I get people contacting me all the time about consulting or schools that teach you how to operate but I sometimes feel that it's a rip off. Like masters school. $2,400.00 for ONLY 4 days not including the hotel fees.

That why I started this forum, I figured there's gotta be someone out there who can help me.

I just wanna know some of the loop holes that take years of experience to learn. Am I kinda cheating.... Maybe lol

I just wanna get on my feet. I wanna help my family and I wanna start my own family. I don't care how much hard work I'm gonna have to put into this, I'm gonna do it. I also have GOD'S help so I'm not alone.

Any thing you think you can tell me that's going to help, I would be most grateful.

Thanks for taking the time to read and reply.

You need to contact 5 or 10 shops in the area, find out what paint supplier is taking care of them, and there happy.  Then make contact with that paint store, talk to the owner or manager. The paint store can be your best friend, if you need info, training, an idea on business they can help you.  See if they know of a shop that maybe on the edge of closing.  You could have a way in there and obtain a owner contract to take over the business.  Maybe they know of a shop that closed and just getting in contact with the property owner could find you a lease on a building with a couple of months free rent.

It sounds like you have the training, you need to just start working at a shop and keep up with the way things are flowing and what is going on in the industry.  At the same time keep an ear out for  a place to set up.  Try not to do this by going into debt.

 

There are going to be a lot of folks who will want your money, and they know how to run your shop.  Don't do it, again your paint supplier will have sales and equipment support, they can look at you building and give you years of experience on equipment placement, how to operate a clean a safe business, its what they do.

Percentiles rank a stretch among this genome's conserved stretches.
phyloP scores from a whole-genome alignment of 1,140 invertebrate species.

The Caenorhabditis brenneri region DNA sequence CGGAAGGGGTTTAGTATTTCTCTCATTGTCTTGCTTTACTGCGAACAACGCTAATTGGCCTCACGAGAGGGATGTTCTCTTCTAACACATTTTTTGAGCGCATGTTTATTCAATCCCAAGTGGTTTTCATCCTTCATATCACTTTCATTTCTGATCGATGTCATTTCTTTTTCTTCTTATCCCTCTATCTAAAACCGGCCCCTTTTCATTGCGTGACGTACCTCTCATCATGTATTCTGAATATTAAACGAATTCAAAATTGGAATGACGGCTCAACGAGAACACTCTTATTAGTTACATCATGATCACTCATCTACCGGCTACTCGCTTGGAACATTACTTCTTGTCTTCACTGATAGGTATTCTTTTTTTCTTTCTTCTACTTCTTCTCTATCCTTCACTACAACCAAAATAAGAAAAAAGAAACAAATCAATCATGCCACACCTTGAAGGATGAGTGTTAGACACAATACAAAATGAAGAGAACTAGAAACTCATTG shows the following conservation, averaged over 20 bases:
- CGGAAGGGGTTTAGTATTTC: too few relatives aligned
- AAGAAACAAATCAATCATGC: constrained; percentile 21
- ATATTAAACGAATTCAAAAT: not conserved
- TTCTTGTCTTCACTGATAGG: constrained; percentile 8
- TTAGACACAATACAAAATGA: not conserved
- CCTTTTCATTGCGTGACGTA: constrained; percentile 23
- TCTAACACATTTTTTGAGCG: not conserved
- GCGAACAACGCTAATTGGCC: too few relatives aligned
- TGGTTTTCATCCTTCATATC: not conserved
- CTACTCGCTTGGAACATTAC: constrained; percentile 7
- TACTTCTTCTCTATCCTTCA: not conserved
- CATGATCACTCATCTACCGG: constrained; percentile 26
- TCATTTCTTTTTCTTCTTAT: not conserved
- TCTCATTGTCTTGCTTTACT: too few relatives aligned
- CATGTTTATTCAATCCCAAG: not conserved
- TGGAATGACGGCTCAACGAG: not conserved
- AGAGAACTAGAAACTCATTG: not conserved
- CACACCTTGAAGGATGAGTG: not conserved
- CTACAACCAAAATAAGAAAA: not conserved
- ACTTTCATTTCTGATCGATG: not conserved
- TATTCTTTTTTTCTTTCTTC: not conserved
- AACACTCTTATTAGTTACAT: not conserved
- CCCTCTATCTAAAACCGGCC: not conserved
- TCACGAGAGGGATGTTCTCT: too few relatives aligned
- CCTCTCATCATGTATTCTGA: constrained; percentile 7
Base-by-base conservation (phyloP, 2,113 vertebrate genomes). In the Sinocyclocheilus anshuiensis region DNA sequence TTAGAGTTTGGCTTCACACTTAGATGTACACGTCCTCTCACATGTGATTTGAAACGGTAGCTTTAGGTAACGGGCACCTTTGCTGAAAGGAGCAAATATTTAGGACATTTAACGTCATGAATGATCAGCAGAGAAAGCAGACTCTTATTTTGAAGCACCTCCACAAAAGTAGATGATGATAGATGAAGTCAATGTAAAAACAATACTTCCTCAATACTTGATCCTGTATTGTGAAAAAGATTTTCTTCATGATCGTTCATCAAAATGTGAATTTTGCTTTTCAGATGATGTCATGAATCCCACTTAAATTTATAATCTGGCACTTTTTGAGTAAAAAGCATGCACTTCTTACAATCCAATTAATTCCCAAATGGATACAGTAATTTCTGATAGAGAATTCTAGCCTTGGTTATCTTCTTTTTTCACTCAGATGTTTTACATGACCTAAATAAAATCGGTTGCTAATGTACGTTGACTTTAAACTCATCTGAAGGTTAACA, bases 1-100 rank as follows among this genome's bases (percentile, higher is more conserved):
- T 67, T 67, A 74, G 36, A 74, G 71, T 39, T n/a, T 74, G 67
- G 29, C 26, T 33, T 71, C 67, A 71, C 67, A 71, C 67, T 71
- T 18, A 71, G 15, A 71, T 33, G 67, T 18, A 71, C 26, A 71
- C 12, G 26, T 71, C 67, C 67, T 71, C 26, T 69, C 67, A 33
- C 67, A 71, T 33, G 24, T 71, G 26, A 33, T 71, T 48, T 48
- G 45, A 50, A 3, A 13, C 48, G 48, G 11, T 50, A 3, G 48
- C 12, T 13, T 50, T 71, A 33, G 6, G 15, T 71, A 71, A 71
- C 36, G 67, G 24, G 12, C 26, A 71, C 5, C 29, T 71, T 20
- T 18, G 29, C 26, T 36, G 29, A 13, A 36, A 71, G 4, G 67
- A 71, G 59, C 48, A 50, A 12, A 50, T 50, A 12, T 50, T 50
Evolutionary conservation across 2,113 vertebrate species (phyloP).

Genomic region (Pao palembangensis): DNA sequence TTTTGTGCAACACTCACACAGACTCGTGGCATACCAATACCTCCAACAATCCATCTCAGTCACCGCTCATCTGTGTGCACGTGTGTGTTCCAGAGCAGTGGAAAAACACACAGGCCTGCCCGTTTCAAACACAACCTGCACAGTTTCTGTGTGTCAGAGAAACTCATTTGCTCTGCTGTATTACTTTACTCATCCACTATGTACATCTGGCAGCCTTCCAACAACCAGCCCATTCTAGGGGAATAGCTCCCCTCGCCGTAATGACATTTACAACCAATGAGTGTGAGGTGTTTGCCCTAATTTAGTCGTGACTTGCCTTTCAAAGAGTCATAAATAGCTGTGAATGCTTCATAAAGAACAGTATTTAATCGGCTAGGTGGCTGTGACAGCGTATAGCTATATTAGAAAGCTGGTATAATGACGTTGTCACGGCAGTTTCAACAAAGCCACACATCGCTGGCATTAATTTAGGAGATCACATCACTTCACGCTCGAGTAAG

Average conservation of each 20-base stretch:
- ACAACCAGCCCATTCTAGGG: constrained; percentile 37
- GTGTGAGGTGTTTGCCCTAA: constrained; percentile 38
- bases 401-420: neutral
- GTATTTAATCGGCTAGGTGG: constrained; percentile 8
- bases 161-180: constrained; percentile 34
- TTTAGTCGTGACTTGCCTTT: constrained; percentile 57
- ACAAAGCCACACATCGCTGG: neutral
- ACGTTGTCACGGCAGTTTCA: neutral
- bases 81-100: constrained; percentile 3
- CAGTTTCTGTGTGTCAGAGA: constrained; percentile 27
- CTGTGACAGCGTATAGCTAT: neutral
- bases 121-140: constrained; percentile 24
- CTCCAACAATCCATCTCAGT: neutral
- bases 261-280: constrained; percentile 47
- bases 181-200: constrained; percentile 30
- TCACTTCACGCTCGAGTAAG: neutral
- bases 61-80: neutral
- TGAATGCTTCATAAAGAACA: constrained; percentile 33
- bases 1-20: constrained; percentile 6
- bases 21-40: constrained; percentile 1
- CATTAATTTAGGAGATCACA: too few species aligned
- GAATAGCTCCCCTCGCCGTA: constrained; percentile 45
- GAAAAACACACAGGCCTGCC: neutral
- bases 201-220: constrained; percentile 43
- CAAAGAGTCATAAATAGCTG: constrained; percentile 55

Don't worry about the office, that is the least of your worries, Quick books online, and Web-Est will have you solid there, your accountant friend can sign in from home and set you up.  And before you know it you will be writing estimates and invoicing for work performed.  Both companies offer free trials, Web Est can help you set up preferences and profile.  It offers photo storage that is associated with the estimate.

The main thing, think about how you have been treated as a customer, im sure you have had bad experiences, and good ones.  Duplicate the good experience and atmosphere for your customers and bring that into the storefront.  And never lie to your customer, it will come back to haunt you, I worked for a large glass company and watched my manager at the time constantly lie.  It was comical when someone would catch him and he would back peddle to save face.

Alvin,  I am John Shoemaker, President of JSE Consulting LLC.  I have over 35 years experience in the collision industry and encourage you to visit my blog http://jseconsulting.blogspot.com/ and contact me at jsecollisionconsulting@gmail.com so we could discuss your needs.

 

Kind Regards,

 

John

Ok
I'm going to chime in here.

Running a Bodyshop has nothing to do with the skill of the repair, estimating systems or to be a DRP or not.

Please give John a call. He'll explain cash flow, and the other sticking points that close many shops in the first year.

I really admire the passion to start your own shop. We want you to succeed because we need more good independent shops. Just know its not a simple start-up, a building, skill and desire will not get you to your dream. Your loans for equipment and 3-4 months of operating cash are going to be a hill to climb. You have to pay for the parts and paint well before the checks for repairs hit your desk. And if your not "established" vendors will not bill you 30 days or on PO's. You'll have to pay cash up front with every order.

I totally trust John to get you on the right track.

Good luck!
Kristen

OMG, I think im sick to my stomach,  Running  a Body shop has nothing to do with the skill of the repair.

I do not recall where Alvin was asking about money.  His questions were specific.  He may be set financially.

He sounds like a person who cares about the people he will be serving.  Much like my father who started this shop over 30 years ago.  Dad had no business credit, his relationship with the paint store alone got him his first phone line.  Yes the paint store co signed for him and those relationships built his business, not his checkbook, that came later as the shop grew.